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Thinking like a criminal improves cybersecurity for IBM

January 2020 by IBM X-Force Security

X-Force Red is the offensive security division of IBM Security. This team of researchers is employed to test the limits of organisations’ security, uncovering weak points in both physical and cybersecurity that may be exploitable by attackers. GlobalData looks at one of their most successful techniques. GlobalData’s technology writer Ellen Daniel says: “By ‘thinking like a criminal’ X-Force Red comes up with new and creative ways of infiltrating organisations before an attacker does.

“One such technique has been dubbed ‘warshipping’. X-Force Red researchers have successfully shipped in packages containing cheap but powerful computers, small enough to go unnoticed, making it possible to infiltrate an organisation from within its walls.”

Charles Henderson, global managing partner and head of X-Force Red, says: “We started looking at new and interesting ways we could get on folks’ wireless networks, in ways that we could also do surveillance on our clients that they may not have thought of with their physical security practices, and warshipping came out of that.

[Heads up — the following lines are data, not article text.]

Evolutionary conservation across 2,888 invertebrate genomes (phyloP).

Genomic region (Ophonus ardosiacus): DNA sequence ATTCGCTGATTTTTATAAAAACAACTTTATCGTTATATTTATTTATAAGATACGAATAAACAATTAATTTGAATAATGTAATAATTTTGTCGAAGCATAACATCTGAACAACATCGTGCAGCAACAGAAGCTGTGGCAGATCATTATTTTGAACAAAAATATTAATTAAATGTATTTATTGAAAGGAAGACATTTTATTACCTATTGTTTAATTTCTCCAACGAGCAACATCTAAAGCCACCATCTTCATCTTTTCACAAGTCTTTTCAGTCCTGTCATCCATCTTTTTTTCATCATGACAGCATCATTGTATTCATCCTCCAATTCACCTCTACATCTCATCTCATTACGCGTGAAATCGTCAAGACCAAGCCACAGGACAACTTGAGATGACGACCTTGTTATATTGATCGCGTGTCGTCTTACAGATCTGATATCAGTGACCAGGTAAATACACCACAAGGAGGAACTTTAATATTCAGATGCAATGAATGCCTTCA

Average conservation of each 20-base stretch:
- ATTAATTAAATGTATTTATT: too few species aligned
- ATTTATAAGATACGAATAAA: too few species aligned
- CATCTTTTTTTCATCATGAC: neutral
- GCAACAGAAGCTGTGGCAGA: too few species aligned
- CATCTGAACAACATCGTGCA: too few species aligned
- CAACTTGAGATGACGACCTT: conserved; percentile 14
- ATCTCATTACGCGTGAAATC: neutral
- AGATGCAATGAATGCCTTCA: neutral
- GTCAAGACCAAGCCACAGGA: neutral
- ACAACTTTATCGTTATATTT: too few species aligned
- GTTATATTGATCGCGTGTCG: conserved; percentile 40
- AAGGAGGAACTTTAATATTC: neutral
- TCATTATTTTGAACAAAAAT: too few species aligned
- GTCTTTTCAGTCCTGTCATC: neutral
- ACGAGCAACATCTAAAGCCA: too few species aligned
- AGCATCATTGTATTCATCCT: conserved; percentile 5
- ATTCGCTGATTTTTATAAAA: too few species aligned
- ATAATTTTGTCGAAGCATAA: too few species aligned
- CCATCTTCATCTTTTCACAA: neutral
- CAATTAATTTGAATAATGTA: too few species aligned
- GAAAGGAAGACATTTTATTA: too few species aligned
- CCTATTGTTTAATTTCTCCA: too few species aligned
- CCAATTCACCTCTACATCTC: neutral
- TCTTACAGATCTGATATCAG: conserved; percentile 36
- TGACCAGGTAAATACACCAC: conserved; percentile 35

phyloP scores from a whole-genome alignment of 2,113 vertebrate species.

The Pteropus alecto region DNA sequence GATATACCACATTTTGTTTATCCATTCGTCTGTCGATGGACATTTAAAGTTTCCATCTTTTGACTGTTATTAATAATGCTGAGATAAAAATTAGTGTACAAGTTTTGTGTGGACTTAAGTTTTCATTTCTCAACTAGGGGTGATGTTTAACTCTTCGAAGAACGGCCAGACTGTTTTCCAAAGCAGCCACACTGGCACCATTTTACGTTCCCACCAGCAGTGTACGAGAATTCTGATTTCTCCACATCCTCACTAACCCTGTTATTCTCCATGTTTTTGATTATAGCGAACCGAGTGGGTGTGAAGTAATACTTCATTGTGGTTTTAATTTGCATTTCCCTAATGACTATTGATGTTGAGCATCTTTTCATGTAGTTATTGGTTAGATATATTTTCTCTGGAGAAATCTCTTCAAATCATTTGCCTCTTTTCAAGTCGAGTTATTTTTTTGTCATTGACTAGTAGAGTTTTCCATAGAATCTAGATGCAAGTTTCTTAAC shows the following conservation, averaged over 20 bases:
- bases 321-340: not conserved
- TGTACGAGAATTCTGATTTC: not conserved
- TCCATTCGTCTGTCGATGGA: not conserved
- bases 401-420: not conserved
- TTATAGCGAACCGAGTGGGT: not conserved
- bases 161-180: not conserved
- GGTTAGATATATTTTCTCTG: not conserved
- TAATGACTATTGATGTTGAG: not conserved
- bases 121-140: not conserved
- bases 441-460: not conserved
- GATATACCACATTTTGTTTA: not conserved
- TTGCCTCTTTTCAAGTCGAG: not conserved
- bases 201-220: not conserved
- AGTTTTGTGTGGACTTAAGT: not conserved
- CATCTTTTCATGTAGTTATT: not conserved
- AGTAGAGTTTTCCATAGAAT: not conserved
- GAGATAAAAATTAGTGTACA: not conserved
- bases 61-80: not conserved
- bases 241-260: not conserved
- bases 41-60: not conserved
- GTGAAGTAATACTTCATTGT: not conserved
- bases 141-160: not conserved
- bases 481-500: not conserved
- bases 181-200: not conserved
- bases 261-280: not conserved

“We could put anything in the box, we could put something very mundane [inside], and I don’t even care if they throw that something in the box away, there’s a tendency to keep the box and bring it into a facility.

“If I have a specific target in mind at a company, I can actually address it to them and it’s delivered to them. Warshipping is very directed.

“With one client, we were targeting their secure facility, the facility that actually as a person, even as a trusted vendor, I was not allowed into, and when you went in, you were swept for electronic devices. You couldn’t bring a cell phone in. It was a very highly secured R&D facility. We shipped warshipping in, and not only did it get in in one day, it was walked right into the facility.

“And they actually had what’s called a Faraday cage that prevented RF [radio frequencies] from leaving the facility, they had it shielded. The warship is smart enough to start recording everything in that facility, and it can’t get home over the mobile network while in the facility, but it records to memory on the device. And when it was removed from the facility and could phone home, it dumped all that data.”

With a plethora of new methods at their disposal, how can organisations prepare for the type of attack cybercriminals may deploy next? Henderson believes this involves a more complete vision of security.

“Treat a package just like you would a criminal. Meaning, if you wouldn’t let a person into a facility, why are you letting an untrusted package in?...More importantly, though, on a grander scheme, start thinking like an attacker, whether it’s physical, whether it’s your network, whether it’s an application layer, even whether it’s hardware. You need to think through the eyes of an attacker.”




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